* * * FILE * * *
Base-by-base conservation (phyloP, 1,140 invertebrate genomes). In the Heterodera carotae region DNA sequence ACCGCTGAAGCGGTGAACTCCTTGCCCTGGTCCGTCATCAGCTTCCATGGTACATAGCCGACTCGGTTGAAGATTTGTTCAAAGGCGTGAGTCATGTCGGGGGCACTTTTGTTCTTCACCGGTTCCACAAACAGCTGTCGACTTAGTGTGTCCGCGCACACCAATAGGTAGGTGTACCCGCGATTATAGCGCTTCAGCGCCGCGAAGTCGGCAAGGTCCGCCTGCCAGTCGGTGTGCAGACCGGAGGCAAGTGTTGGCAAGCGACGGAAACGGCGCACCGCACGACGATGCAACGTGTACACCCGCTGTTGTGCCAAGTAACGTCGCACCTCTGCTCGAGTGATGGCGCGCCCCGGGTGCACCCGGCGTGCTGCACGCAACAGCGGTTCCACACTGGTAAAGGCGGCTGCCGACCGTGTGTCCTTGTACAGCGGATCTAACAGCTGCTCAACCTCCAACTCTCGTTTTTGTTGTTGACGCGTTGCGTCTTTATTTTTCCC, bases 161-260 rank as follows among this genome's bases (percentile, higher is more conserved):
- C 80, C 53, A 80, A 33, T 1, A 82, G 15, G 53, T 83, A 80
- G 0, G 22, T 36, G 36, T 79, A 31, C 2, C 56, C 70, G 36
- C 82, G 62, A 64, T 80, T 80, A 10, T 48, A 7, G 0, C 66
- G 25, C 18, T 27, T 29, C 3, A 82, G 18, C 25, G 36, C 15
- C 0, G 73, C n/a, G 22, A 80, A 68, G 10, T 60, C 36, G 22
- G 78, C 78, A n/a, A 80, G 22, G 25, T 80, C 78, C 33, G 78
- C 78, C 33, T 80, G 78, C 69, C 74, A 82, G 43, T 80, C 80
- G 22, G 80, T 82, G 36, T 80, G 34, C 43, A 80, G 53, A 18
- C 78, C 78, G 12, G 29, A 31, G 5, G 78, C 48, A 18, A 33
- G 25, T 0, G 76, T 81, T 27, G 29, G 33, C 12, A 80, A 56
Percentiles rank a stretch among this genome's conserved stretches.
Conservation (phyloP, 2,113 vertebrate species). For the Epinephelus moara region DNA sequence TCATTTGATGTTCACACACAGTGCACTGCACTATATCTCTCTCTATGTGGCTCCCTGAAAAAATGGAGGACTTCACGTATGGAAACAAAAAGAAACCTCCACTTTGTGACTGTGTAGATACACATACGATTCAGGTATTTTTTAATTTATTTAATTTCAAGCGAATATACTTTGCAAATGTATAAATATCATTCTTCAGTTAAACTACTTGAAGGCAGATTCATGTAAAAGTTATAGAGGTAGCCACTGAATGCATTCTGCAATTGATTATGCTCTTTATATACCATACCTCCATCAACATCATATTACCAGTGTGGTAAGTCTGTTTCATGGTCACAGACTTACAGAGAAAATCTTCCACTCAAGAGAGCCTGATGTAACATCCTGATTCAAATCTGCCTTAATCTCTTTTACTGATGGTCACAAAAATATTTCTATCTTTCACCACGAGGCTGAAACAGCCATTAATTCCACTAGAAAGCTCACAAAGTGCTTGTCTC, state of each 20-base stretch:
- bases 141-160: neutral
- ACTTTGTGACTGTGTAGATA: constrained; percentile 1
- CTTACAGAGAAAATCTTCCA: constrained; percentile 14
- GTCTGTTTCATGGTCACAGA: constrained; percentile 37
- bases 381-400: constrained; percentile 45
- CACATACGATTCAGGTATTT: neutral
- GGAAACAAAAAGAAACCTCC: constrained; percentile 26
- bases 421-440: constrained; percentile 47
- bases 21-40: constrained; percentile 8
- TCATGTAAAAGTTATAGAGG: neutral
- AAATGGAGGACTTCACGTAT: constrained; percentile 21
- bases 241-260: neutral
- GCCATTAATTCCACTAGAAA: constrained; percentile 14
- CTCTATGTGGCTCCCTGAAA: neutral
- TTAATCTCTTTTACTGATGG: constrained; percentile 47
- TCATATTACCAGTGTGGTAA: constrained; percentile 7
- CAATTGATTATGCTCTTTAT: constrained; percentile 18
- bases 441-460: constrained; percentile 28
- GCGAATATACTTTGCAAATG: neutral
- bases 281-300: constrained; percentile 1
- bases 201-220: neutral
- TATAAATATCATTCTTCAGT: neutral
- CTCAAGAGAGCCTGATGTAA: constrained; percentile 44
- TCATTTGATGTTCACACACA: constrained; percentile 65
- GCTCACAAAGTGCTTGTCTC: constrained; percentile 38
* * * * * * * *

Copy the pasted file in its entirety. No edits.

Base-by-base conservation (phyloP, 1,140 invertebrate genomes). In the Heterodera carotae region DNA sequence ACCGCTGAAGCGGTGAACTCCTTGCCCTGGTCCGTCATCAGCTTCCATGGTACATAGCCGACTCGGTTGAAGATTTGTTCAAAGGCGTGAGTCATGTCGGGGGCACTTTTGTTCTTCACCGGTTCCACAAACAGCTGTCGACTTAGTGTGTCCGCGCACACCAATAGGTAGGTGTACCCGCGATTATAGCGCTTCAGCGCCGCGAAGTCGGCAAGGTCCGCCTGCCAGTCGGTGTGCAGACCGGAGGCAAGTGTTGGCAAGCGACGGAAACGGCGCACCGCACGACGATGCAACGTGTACACCCGCTGTTGTGCCAAGTAACGTCGCACCTCTGCTCGAGTGATGGCGCGCCCCGGGTGCACCCGGCGTGCTGCACGCAACAGCGGTTCCACACTGGTAAAGGCGGCTGCCGACCGTGTGTCCTTGTACAGCGGATCTAACAGCTGCTCAACCTCCAACTCTCGTTTTTGTTGTTGACGCGTTGCGTCTTTATTTTTCCC, bases 161-260 rank as follows among this genome's bases (percentile, higher is more conserved):
- C 80, C 53, A 80, A 33, T 1, A 82, G 15, G 53, T 83, A 80
- G 0, G 22, T 36, G 36, T 79, A 31, C 2, C 56, C 70, G 36
- C 82, G 62, A 64, T 80, T 80, A 10, T 48, A 7, G 0, C 66
- G 25, C 18, T 27, T 29, C 3, A 82, G 18, C 25, G 36, C 15
- C 0, G 73, C n/a, G 22, A 80, A 68, G 10, T 60, C 36, G 22
- G 78, C 78, A n/a, A 80, G 22, G 25, T 80, C 78, C 33, G 78
- C 78, C 33, T 80, G 78, C 69, C 74, A 82, G 43, T 80, C 80
- G 22, G 80, T 82, G 36, T 80, G 34, C 43, A 80, G 53, A 18
- C 78, C 78, G 12, G 29, A 31, G 5, G 78, C 48, A 18, A 33
- G 25, T 0, G 76, T 81, T 27, G 29, G 33, C 12, A 80, A 56
Percentiles rank a stretch among this genome's conserved stretches.
Conservation (phyloP, 2,113 vertebrate species). For the Epinephelus moara region DNA sequence TCATTTGATGTTCACACACAGTGCACTGCACTATATCTCTCTCTATGTGGCTCCCTGAAAAAATGGAGGACTTCACGTATGGAAACAAAAAGAAACCTCCACTTTGTGACTGTGTAGATACACATACGATTCAGGTATTTTTTAATTTATTTAATTTCAAGCGAATATACTTTGCAAATGTATAAATATCATTCTTCAGTTAAACTACTTGAAGGCAGATTCATGTAAAAGTTATAGAGGTAGCCACTGAATGCATTCTGCAATTGATTATGCTCTTTATATACCATACCTCCATCAACATCATATTACCAGTGTGGTAAGTCTGTTTCATGGTCACAGACTTACAGAGAAAATCTTCCACTCAAGAGAGCCTGATGTAACATCCTGATTCAAATCTGCCTTAATCTCTTTTACTGATGGTCACAAAAATATTTCTATCTTTCACCACGAGGCTGAAACAGCCATTAATTCCACTAGAAAGCTCACAAAGTGCTTGTCTC, state of each 20-base stretch:
- bases 141-160: neutral
- ACTTTGTGACTGTGTAGATA: constrained; percentile 1
- CTTACAGAGAAAATCTTCCA: constrained; percentile 14
- GTCTGTTTCATGGTCACAGA: constrained; percentile 37
- bases 381-400: constrained; percentile 45
- CACATACGATTCAGGTATTT: neutral
- GGAAACAAAAAGAAACCTCC: constrained; percentile 26
- bases 421-440: constrained; percentile 47
- bases 21-40: constrained; percentile 8
- TCATGTAAAAGTTATAGAGG: neutral
- AAATGGAGGACTTCACGTAT: constrained; percentile 21
- bases 241-260: neutral
- GCCATTAATTCCACTAGAAA: constrained; percentile 14
- CTCTATGTGGCTCCCTGAAA: neutral
- TTAATCTCTTTTACTGATGG: constrained; percentile 47
- TCATATTACCAGTGTGGTAA: constrained; percentile 7
- CAATTGATTATGCTCTTTAT: constrained; percentile 18
- bases 441-460: constrained; percentile 28
- GCGAATATACTTTGCAAATG: neutral
- bases 281-300: constrained; percentile 1
- bases 201-220: neutral
- TATAAATATCATTCTTCAGT: neutral
- CTCAAGAGAGCCTGATGTAA: constrained; percentile 44
- TCATTTGATGTTCACACACA: constrained; percentile 65
- GCTCACAAAGTGCTTGTCTC: constrained; percentile 38